I'm new to Linux. I'm using the command-line. I'm trying to view the last modified date of a file. How do I do that in Linux from the Command Line?
As mentioned by @edvinas.me,
stat tells you various information about the file including the last modified date.
At first, I was confused with Modify and Change, just to clarify,
stat output lists:
- Access shows the time of last data access (e.g. read).
- Modify shows the time of last data modification.
- Change shows the time the file status last changed.
~ $ touch foo ~ $ stat foo File: ‘foo’ Size: 0 Blocks: 0 IO Block: 4096 regular empty file Device: fc01h/64513d Inode: 410397 Links: 1 Access: (0644/-rw-r--r--) Uid: (80972/ etomort) Gid: (18429/ eem_tw) Access: 2015-09-21 12:06:11.343616258 +0200 Modify: 2015-09-21 12:06:11.343616258 +0200 Change: 2015-09-21 12:06:11.343616258 +0200 Birth: - ~ $ echo "Added bar to foo file" >> foo ~ $ stat foo File: ‘foo’ Size: 42 Blocks: 8 IO Block: 4096 regular file Device: fc01h/64513d Inode: 410654 Links: 1 Access: (0644/-rw-r--r--) Uid: (80972/ etomort) Gid: (18429/ eem_tw) Access: 2015-09-21 12:09:31.298712951 +0200 Modify: 2015-09-21 12:09:31.298712951 +0200 Change: 2015-09-21 12:09:31.302713093 +0200 Birth: - ~ $ chmod 444 foo ~ $ stat foo File: ‘foo’ Size: 42 Blocks: 8 IO Block: 4096 regular file Device: fc01h/64513d Inode: 410654 Links: 1 Access: (0444/-r--r--r--) Uid: (80972/ etomort) Gid: (18429/ eem_tw) Access: 2015-09-21 12:09:31.298712951 +0200 Modify: 2015-09-21 12:09:31.298712951 +0200 Change: 2015-09-21 12:10:16.040310543 +0200 Birth: -
Another way that is more flexible is using
date -r. From
-r, --reference=FILE display the last modification time of FILE
This has the advantage of allowing you to specify the output format, e.g.
$ date -r foo Thu Aug 31 10:36:28 AEST 2017 $ date -r foo -R Thu, 31 Aug 2017 10:36:28 +1000 $ date -r foo -u Thu Aug 31 00:36:28 UTC 2017 $ date -r foo +%s 1504139788
ls -l should do the work.
#> ls -l /home/TEST/ total 16 -rw-r--r-- 1 rfmas1 nms 949 Nov 16 12:21 create_nd_lists.py -rw-r--r-- 1 rfmas1 nms 0 Nov 16 12:35 enb_list -rw-r--r-- 1 rfmas1 nms 0 Nov 16 12:35 nb_list -rw-r--r-- 1 rfmas1 nms 0 Nov 16 12:35 nodes_ip.txt -rw-r--r-- 1 rfmas1 nms 0 Nov 16 12:35 rnc_list
Building off of @Adam Taylor 's comment in @phoops 's answer and @Sparhawk 's answer.
To specifically just get the date (using October 3, 2019 for examples because it was my last birthday)
stat -c %y file | cut -d' ' -f1will give you
date +%F -r filewill also give you
date +%D -r filewill give you
date +%x -r filewill probably give either
10/03/19if you're in the U.S. and either
03/10/19if you're in the U.K., just to name a couple examples (of course there are more possibilities)
date format options are, to my understanding, combinations of other format options. Here are some explanations from the man page:
%b locale's abbreviated month name (e.g., Jan)
%B locale's full month name (e.g., January)
%d day of month (e.g, 01)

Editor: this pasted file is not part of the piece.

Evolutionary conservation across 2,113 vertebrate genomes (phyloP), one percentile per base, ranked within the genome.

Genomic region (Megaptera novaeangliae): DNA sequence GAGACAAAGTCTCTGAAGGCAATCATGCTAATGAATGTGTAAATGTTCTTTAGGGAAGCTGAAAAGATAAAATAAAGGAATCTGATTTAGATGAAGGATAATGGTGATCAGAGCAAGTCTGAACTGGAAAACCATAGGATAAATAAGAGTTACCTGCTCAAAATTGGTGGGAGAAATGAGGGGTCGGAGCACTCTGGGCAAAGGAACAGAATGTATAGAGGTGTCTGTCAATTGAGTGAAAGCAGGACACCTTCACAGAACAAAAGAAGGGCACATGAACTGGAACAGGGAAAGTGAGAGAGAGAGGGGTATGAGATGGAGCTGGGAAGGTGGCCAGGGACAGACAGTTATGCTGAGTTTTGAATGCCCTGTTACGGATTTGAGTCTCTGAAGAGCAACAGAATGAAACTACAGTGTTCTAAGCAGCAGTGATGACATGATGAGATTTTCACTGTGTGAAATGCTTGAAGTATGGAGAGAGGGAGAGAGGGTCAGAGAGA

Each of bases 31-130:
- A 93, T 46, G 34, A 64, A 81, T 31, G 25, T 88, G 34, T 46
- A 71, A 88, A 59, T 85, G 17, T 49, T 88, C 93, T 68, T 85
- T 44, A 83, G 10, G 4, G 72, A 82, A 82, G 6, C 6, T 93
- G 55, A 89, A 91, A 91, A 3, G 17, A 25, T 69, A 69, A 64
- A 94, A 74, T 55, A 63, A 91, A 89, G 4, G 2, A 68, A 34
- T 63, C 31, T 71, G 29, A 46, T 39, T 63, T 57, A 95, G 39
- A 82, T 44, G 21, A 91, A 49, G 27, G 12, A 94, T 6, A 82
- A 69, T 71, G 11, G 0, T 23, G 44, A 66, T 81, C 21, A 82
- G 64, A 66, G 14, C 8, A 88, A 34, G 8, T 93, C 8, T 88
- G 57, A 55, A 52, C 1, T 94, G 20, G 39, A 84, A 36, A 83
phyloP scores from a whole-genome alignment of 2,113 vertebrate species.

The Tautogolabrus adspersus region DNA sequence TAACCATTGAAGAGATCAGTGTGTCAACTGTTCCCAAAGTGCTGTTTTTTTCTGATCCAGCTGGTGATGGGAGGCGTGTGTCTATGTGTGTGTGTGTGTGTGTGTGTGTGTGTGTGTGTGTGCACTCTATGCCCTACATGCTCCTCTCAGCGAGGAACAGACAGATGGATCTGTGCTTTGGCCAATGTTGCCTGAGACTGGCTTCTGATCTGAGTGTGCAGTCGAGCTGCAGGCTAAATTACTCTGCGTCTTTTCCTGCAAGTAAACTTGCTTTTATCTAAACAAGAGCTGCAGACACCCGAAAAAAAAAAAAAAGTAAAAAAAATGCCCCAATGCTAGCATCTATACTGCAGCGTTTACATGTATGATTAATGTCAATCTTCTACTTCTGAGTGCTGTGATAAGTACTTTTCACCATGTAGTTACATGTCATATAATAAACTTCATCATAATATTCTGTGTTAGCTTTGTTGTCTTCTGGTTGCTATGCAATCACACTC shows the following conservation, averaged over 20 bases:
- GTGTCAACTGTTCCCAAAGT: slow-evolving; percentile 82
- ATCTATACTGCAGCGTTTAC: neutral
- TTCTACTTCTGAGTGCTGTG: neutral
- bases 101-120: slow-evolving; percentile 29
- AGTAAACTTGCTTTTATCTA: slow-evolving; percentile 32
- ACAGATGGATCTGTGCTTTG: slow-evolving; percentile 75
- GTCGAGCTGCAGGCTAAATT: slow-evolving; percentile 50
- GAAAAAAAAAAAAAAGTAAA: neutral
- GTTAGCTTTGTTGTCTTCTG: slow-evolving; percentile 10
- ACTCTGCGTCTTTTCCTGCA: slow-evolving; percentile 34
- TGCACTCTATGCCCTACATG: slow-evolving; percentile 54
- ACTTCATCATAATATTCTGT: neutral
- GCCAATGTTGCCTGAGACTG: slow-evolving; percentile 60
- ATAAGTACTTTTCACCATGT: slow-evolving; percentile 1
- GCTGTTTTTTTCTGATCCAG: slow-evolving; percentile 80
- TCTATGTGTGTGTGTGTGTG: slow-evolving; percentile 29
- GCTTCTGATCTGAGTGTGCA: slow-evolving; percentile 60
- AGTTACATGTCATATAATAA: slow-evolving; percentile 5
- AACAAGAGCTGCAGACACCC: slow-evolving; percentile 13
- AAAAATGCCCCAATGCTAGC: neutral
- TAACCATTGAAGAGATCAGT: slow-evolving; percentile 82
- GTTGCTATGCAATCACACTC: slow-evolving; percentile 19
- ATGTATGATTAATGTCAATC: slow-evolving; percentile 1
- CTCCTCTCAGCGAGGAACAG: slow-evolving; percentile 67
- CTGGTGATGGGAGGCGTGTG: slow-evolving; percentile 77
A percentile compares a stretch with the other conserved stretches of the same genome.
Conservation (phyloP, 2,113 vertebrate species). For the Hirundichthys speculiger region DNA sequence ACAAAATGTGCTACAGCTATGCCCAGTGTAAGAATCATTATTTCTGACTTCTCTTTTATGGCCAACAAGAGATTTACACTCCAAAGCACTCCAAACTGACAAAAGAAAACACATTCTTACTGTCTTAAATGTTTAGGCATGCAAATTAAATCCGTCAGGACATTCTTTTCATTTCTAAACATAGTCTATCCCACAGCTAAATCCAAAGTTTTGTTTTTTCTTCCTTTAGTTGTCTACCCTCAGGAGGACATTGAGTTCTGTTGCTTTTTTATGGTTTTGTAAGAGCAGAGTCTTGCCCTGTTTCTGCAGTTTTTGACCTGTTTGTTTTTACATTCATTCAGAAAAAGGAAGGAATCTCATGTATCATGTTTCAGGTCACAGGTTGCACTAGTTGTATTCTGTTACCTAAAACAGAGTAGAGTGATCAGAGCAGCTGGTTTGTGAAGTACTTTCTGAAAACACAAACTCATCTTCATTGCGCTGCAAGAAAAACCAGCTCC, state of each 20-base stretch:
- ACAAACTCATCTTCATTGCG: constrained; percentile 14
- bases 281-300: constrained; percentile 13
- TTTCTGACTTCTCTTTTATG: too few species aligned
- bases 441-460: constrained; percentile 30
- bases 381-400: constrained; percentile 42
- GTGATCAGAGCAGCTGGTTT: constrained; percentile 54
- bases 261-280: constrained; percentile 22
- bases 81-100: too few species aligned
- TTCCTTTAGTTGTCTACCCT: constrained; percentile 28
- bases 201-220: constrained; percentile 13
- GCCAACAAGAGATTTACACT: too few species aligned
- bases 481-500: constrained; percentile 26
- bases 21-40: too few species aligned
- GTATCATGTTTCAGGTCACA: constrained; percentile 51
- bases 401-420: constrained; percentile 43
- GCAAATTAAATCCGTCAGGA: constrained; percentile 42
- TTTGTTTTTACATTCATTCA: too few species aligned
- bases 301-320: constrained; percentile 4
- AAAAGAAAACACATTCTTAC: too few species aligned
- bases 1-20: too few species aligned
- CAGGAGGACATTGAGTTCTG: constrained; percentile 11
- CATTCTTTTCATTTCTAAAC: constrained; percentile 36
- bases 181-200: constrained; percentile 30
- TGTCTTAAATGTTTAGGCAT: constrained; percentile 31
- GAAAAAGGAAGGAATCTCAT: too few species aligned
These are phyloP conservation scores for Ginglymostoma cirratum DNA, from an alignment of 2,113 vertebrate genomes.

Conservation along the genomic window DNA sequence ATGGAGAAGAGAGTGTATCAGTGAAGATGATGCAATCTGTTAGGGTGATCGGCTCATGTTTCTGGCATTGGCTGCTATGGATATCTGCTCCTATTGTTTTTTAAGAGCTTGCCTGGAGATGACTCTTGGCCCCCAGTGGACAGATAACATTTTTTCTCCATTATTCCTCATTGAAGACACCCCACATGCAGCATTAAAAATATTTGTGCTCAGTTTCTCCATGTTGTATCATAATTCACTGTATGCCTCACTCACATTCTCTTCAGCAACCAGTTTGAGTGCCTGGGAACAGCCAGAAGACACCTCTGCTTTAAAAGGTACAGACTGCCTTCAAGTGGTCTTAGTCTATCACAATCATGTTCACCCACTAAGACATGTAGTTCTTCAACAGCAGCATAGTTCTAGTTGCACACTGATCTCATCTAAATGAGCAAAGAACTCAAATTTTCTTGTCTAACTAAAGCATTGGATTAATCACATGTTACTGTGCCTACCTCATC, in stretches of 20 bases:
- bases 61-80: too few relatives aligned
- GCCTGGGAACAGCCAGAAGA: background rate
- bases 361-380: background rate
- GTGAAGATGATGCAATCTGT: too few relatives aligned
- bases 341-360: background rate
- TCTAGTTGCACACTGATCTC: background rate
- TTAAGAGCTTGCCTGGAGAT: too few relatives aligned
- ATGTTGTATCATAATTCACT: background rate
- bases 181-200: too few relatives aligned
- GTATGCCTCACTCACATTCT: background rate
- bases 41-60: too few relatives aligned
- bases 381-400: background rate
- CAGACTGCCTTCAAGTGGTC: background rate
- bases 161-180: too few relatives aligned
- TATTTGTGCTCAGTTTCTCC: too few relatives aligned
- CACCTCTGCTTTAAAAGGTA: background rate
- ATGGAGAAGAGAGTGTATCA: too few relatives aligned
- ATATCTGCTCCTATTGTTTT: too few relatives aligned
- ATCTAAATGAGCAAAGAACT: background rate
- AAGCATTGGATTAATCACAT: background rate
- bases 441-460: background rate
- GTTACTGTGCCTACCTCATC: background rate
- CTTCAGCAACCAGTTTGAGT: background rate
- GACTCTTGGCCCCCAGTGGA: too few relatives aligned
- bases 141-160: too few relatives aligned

%D date; same as %m/%d/%y
%e day of month, space padded; same as %_d
%F full date; same as %Y-%m-%d
%m month (01..12)
%x locale's date representation (e.g., 12/31/99)
%y last two digits of year (00..99)
By default, date pads numeric fields with zeroes.
The following optional flags may follow `%':
- (hyphen) do not pad the field
_ (underscore) pad with spaces
0 (zero) pad with zeros
^ use upper case if possible
use opposite case if possible
N.B.: These flags don't work on the "combo formats" like
%x. They are for the "singular field formats".
Apparently this last flag (#) does not work as I'd expect (e.g., if
date +%b gives
date +%#b gives
OCT as opposed to
oCT) I guess this would be useless, but I'd think a lower case option would be more useful.
date +%#pdoes turn
date +%p which might give
am, respectively. So I guess it's not a 'per-character' case switch but sets the case of all the characters in the string to the opposite case of the majority of the characters? Also
date +%P gives
am, but neither
date +%^P nor
date +%#P change its output. My guess for this case is that
%P is just an alias for
%#p, and it seems that whenever you add more than one flag, the behavior is undefined/unpredictable ( e.g.,
date +%0-e gives the same as
date +%-0e gives the same as
03, which makes you think that only the flag next to the letter works or that it goes left to right, but both
date +%#^p and
date +%^#p give
am, [depending on the time of course] ) unless there's some hidden order of operations? Sorry for digressing...
Also, if you run the command
locale -k LC_TIME | grep ^d_fmt, you can see the combo for the specific locale of your system (e.g.,
And you can make your own combo. For example,
date +%^b\ %-e\ %Y -r filewill give you
OCT 3 2019
1) List Files directory with Last Modified Date/Time
To list files and shows the last modified files at top, we will use
$ ls -lt /run output total 24 -rw-rw-r--. 1 root utmp 2304 Sep 8 14:58 utmp -rw-r--r--. 1 root root 4 Sep 8 12:41 dhclient-eth0.pid drwxr-xr-x. 4 root root 100 Sep 8 03:31 lock drwxr-xr-x. 3 root root 60 Sep 7 23:11 user drwxr-xr-x. 7 root root 160 Aug 26 14:59 udev drwxr-xr-x. 2 root root 60 Aug 21 13:18 tuned
pip install httpie --user
-h command gives only the header. The pattern is
http -h [url] | grep 'Last-Modified\|Date'
$ http -h https://martin-thoma.com/author/martin-thoma/ | grep 'Last-Modified\|Date' Date: Fri, 06 Jan 2017 10:06:43 GMT Last-Modified: Fri, 06 Jan 2017 07:42:34 GMT
Date is important as this reports the server time, not your local time. Also, not every server sends
Last-Modified (e.g. superuser seems not to do it).